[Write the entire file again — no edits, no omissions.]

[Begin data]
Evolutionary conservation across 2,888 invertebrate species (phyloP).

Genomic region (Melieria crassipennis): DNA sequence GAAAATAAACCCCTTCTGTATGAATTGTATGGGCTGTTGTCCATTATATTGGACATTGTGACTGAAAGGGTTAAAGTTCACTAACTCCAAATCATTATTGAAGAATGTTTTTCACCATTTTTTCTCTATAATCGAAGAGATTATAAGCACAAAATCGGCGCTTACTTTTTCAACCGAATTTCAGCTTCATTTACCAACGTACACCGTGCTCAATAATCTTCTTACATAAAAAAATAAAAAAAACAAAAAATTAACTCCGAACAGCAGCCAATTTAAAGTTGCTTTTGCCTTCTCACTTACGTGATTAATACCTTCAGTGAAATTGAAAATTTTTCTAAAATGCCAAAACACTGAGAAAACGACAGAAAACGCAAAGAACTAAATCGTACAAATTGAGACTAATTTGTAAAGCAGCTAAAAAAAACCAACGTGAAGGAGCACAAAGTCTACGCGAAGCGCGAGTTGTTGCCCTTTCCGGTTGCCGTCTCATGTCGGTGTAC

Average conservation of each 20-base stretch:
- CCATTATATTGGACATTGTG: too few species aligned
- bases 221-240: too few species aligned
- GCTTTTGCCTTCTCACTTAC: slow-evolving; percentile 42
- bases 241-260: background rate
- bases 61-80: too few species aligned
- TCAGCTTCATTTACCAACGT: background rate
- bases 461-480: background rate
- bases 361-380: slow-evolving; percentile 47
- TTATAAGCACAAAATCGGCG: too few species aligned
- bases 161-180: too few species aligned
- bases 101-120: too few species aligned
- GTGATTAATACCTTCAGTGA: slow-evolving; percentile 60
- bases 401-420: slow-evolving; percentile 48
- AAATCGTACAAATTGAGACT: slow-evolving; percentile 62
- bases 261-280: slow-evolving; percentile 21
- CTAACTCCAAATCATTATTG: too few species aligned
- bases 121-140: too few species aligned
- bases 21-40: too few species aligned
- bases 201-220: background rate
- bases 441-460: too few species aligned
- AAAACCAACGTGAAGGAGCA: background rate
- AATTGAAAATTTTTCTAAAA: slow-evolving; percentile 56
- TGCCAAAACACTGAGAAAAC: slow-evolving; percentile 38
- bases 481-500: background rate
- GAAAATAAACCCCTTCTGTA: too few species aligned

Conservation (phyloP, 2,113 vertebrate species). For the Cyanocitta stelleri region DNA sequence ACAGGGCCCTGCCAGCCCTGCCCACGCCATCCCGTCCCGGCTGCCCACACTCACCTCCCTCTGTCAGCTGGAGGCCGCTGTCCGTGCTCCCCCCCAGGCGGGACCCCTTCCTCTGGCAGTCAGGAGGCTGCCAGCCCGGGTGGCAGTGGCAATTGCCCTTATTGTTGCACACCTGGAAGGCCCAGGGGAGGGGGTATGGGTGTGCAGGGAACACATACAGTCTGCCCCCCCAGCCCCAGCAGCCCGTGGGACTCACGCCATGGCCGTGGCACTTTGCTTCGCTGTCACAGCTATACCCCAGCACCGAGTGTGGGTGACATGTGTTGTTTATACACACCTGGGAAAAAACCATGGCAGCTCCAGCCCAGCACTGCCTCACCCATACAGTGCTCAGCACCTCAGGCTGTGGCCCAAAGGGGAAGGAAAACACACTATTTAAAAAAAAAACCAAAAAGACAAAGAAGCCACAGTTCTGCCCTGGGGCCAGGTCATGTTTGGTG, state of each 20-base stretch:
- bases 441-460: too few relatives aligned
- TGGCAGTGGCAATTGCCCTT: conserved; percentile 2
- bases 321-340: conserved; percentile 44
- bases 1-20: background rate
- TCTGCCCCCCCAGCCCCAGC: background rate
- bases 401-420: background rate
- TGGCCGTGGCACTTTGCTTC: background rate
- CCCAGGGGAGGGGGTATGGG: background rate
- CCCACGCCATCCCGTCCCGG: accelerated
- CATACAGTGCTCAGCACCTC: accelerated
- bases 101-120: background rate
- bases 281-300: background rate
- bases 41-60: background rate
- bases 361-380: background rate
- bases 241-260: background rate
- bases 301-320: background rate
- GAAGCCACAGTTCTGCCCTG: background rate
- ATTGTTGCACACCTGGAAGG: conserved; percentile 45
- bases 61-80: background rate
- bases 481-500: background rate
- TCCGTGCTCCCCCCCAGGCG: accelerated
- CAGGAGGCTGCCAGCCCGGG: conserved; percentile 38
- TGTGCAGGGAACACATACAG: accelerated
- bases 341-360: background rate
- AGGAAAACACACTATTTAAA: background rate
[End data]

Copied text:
Evolutionary conservation across 2,888 invertebrate species (phyloP).

Genomic region (Melieria crassipennis): DNA sequence GAAAATAAACCCCTTCTGTATGAATTGTATGGGCTGTTGTCCATTATATTGGACATTGTGACTGAAAGGGTTAAAGTTCACTAACTCCAAATCATTATTGAAGAATGTTTTTCACCATTTTTTCTCTATAATCGAAGAGATTATAAGCACAAAATCGGCGCTTACTTTTTCAACCGAATTTCAGCTTCATTTACCAACGTACACCGTGCTCAATAATCTTCTTACATAAAAAAATAAAAAAAACAAAAAATTAACTCCGAACAGCAGCCAATTTAAAGTTGCTTTTGCCTTCTCACTTACGTGATTAATACCTTCAGTGAAATTGAAAATTTTTCTAAAATGCCAAAACACTGAGAAAACGACAGAAAACGCAAAGAACTAAATCGTACAAATTGAGACTAATTTGTAAAGCAGCTAAAAAAAACCAACGTGAAGGAGCACAAAGTCTACGCGAAGCGCGAGTTGTTGCCCTTTCCGGTTGCCGTCTCATGTCGGTGTAC

Average conservation of each 20-base stretch:
- CCATTATATTGGACATTGTG: too few species aligned
- bases 221-240: too few species aligned
- GCTTTTGCCTTCTCACTTAC: slow-evolving; percentile 42
- bases 241-260: background rate
- bases 61-80: too few species aligned
- TCAGCTTCATTTACCAACGT: background rate
- bases 461-480: background rate
- bases 361-380: slow-evolving; percentile 47
- TTATAAGCACAAAATCGGCG: too few species aligned
- bases 161-180: too few species aligned
- bases 101-120: too few species aligned
- GTGATTAATACCTTCAGTGA: slow-evolving; percentile 60
- bases 401-420: slow-evolving; percentile 48
- AAATCGTACAAATTGAGACT: slow-evolving; percentile 62
- bases 261-280: slow-evolving; percentile 21
- CTAACTCCAAATCATTATTG: too few species aligned
- bases 121-140: too few species aligned
- bases 21-40: too few species aligned
- bases 201-220: background rate
- bases 441-460: too few species aligned
- AAAACCAACGTGAAGGAGCA: background rate
- AATTGAAAATTTTTCTAAAA: slow-evolving; percentile 56
- TGCCAAAACACTGAGAAAAC: slow-evolving; percentile 38
- bases 481-500: background rate
- GAAAATAAACCCCTTCTGTA: too few species aligned

Conservation (phyloP, 2,113 vertebrate species). For the Cyanocitta stelleri region DNA sequence ACAGGGCCCTGCCAGCCCTGCCCACGCCATCCCGTCCCGGCTGCCCACACTCACCTCCCTCTGTCAGCTGGAGGCCGCTGTCCGTGCTCCCCCCCAGGCGGGACCCCTTCCTCTGGCAGTCAGGAGGCTGCCAGCCCGGGTGGCAGTGGCAATTGCCCTTATTGTTGCACACCTGGAAGGCCCAGGGGAGGGGGTATGGGTGTGCAGGGAACACATACAGTCTGCCCCCCCAGCCCCAGCAGCCCGTGGGACTCACGCCATGGCCGTGGCACTTTGCTTCGCTGTCACAGCTATACCCCAGCACCGAGTGTGGGTGACATGTGTTGTTTATACACACCTGGGAAAAAACCATGGCAGCTCCAGCCCAGCACTGCCTCACCCATACAGTGCTCAGCACCTCAGGCTGTGGCCCAAAGGGGAAGGAAAACACACTATTTAAAAAAAAAACCAAAAAGACAAAGAAGCCACAGTTCTGCCCTGGGGCCAGGTCATGTTTGGTG, state of each 20-base stretch:
- bases 441-460: too few relatives aligned
- TGGCAGTGGCAATTGCCCTT: conserved; percentile 2
- bases 321-340: conserved; percentile 44
- bases 1-20: background rate
- TCTGCCCCCCCAGCCCCAGC: background rate
- bases 401-420: background rate
- TGGCCGTGGCACTTTGCTTC: background rate
- CCCAGGGGAGGGGGTATGGG: background rate
- CCCACGCCATCCCGTCCCGG: accelerated
- CATACAGTGCTCAGCACCTC: accelerated
- bases 101-120: background rate
- bases 281-300: background rate
- bases 41-60: background rate
- bases 361-380: background rate
- bases 241-260: background rate
- bases 301-320: background rate
- GAAGCCACAGTTCTGCCCTG: background rate
- ATTGTTGCACACCTGGAAGG: conserved; percentile 45
- bases 61-80: background rate
- bases 481-500: background rate
- TCCGTGCTCCCCCCCAGGCG: accelerated
- CAGGAGGCTGCCAGCCCGGG: conserved; percentile 38
- TGTGCAGGGAACACATACAG: accelerated
- bases 341-360: background rate
- AGGAAAACACACTATTTAAA: background rate